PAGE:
“Wait a minute,” the voice said. “I got caught up.”
The fair boy stopped and jerked his stockings with an automatic gesture that made the jungle seem for a moment like the Home Counties.
The voice spoke again.
“I can’t hardly move with all these creeper things.”
The owner of the voice came backing out of the undergrowth so that twigs scratched on a greasy wind-breaker. The naked crooks of his knees were plump, caught and scratched by thorns. He bent down, removed the thorns carefully, and turned around. He was shorter than the fair boy and very fat. He came forward, searching out safe lodgments for his feet, and then looked up through thick spectacles.
Unlike Of Mice and Men, Lord of the Flies begins with a sharp focus on its main characters.
Its first words are “The boy with fair hair”, which we’ll go on to know as Ralph, the legitimate leader of the island. We know, then, that characterisation is going to be central to our interpretation of the passage or novel.
What’s striking, though, is Golding’s decision to temporarily withhold information about the characters’ names at the start. The two boys portrayed here are referred to respectively as “the boy with fair hair”, and “it” or “the owner of the voice”. This strategy forces us to develop an organic impression of these characters based on clues about their appearances and actions.
In the chaos and confusion of what seems like a castaway scenario, the boys lose their momentary identity (via the absence of names) as unique individuals. Hence the abundance of kinaesthetic imagery here (the boy with fair hair: “lowered himself down”, “pick his way toward the lagoon”, “had taken off his school sweater”, “clambering heavily”; “the owner of the voice”: “came backing out of the undergrowth”, “bent down, removed the thorns… turned around”, “came forward, searching out safe lodgments… looked up…”), as the emphasis on movement mirrors the boys’ struggle to make sense of their surroundings through active navigation, and to reestablish an awareness of existence after a traumatic event.
Worth noting, too, is the first reference to the “shorter”, “very fat” boy as “it”, then “the voice” and “the owner of the voice”. While the “it” pronoun – normally reserved for animals or objects – dehumanises the fat boy, the possessive case in “the owner of the voice” and the oracle-esque moniker of “the voice” ascribe a level of authority to this otherwise seemingly inferior character.
Immediately, we see the implied hierarchy and synergy between these two characters – the fair-haired boy is clearly the physically fit, self-assured leader, while the fat boy is compelled to play catch up as the awkward, bumbling follower, but is also someone who possesses an advanced faculty (speech, and thus intelligence) which will prove valuable as the plot unfolds.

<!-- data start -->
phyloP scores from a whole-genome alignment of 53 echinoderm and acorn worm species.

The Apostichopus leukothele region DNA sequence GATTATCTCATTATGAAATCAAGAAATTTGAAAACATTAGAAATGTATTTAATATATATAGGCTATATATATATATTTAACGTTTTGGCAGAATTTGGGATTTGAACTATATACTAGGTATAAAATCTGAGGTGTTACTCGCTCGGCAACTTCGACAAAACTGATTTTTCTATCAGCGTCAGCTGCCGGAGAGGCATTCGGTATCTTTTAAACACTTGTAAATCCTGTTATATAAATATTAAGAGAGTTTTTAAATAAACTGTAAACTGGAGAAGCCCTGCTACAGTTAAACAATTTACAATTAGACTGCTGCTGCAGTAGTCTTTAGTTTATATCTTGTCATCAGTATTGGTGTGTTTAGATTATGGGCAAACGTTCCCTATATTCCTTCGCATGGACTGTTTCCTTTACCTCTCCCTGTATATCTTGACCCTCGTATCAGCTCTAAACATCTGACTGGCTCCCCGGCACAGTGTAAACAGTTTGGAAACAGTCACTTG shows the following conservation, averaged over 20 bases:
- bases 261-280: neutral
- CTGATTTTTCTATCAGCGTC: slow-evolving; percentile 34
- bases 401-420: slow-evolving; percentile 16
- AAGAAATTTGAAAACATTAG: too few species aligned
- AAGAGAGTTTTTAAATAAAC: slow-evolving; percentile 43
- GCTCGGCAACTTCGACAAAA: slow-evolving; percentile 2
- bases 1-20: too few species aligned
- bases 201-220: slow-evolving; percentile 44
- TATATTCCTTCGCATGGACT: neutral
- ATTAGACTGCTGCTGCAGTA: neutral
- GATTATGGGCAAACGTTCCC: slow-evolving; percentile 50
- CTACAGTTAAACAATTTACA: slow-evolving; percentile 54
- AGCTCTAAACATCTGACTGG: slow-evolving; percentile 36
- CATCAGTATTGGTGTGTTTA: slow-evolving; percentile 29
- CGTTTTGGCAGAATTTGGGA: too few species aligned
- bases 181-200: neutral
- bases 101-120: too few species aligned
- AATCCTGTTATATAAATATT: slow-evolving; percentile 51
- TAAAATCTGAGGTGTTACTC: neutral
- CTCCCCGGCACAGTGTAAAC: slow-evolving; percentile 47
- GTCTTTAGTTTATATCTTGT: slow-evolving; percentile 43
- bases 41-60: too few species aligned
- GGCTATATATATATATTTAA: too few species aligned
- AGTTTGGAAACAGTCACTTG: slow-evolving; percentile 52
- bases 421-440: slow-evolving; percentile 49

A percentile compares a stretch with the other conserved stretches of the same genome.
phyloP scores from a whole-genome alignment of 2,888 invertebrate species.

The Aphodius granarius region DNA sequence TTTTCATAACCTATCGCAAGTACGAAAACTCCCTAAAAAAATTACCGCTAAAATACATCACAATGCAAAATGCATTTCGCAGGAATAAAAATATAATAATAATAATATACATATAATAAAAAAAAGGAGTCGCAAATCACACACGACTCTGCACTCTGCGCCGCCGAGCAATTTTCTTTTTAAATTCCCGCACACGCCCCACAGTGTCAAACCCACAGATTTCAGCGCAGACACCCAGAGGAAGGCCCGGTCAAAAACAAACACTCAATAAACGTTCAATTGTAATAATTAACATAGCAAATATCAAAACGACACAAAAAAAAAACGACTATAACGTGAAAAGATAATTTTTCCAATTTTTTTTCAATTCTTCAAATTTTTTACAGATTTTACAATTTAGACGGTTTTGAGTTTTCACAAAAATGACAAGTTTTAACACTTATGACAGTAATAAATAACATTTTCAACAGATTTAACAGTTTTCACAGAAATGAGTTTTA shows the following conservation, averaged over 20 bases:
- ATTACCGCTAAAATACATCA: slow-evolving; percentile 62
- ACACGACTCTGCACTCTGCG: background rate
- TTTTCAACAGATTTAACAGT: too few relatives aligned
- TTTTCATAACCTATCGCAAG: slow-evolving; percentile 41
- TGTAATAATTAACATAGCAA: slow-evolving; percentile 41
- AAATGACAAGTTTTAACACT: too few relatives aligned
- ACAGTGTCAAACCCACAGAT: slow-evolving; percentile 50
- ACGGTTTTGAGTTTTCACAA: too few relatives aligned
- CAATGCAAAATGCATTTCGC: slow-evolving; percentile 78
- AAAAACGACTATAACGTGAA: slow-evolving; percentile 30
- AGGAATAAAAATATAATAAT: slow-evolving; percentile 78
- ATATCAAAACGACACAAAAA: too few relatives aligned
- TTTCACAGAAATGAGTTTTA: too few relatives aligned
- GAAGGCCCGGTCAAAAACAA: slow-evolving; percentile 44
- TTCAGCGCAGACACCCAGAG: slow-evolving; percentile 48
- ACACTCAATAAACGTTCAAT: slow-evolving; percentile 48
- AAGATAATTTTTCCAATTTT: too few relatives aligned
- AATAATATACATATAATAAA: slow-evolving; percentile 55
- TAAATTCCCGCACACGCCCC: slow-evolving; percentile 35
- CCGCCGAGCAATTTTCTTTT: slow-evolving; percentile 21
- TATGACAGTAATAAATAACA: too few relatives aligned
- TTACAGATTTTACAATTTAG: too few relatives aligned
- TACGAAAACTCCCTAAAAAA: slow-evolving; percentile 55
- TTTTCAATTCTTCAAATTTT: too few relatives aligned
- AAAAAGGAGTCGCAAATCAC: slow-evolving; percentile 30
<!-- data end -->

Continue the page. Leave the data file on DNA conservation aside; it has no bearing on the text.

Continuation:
Another important aspect to comment on in this passage is how Golding creates atmosphere.
From the descriptions of the fair-haired boy’s “grey shirt [being] stuck to him and his hair… plastered to his forehead”, we can infer that they are marooned in a hot, tropical environment. This knowledge is then confirmed by the reference to “All around him the long scar smashed into the jungle was a bath of heat”.
The presence of a vibrant-coloured bird – “a vision of red and yellow” – also implies that the boys are nowhere near home, which would of course be Great Britain, where the climate is considerably colder and the ornithological species are much less exotic.
But beyond the heat, which in itself carries suggestions of discomfort, pain or in more extreme cases – hellishness, there are other ominous signs that deserve attention.
Why, for instance, is there a “long scar”?
Apart from this being a remnant of the plane crash (which has resulted in the boys’ strandedness), the symbolic associations of a scar serve to mind flawedness, imperfection, violence etc., all of which are harbingers of the evil and brutality in human nature that will be unleashed on this island.
This sense of something being amiss is also reinforced by the “shaken… undergrowth at the side of the scar”, as if there’s a subterranean domain rattling beneath (and the most familiar example of such a realm would be hell).
Adding to this unsettling impression are descriptions of “creepers”, “broken trunks” and the bird’s “witch-like cry… echoed by another”: “creepers” are a kiddy way of describing intricate branches, but the fact that they are ‘creepy’ certainly contributes to the eeriness of the setting.
The “broken trunks” hint at the macabre possibility of what could have happened to the boys had they not survived the crash (as broken trunks could be understood as a euphemism for decapitated bodies), while the “witch-like” nature of the birds’ cry complete the characterisation of this island as a haunting, disturbing environment.
Not even the wry humour in the allusion to “the Home Counties” (a loose term for counties bordering London) in “The fair boy… jerked his stockings with an automatic gesture that made the jungle seem for a moment like the Home Counties” can diminish this overcast sense of doom – or in fact, it compounds the nostalgia and longing for civilisation that the fair-haired boy will soon feel, as barbarism eventually reigns supreme on the island.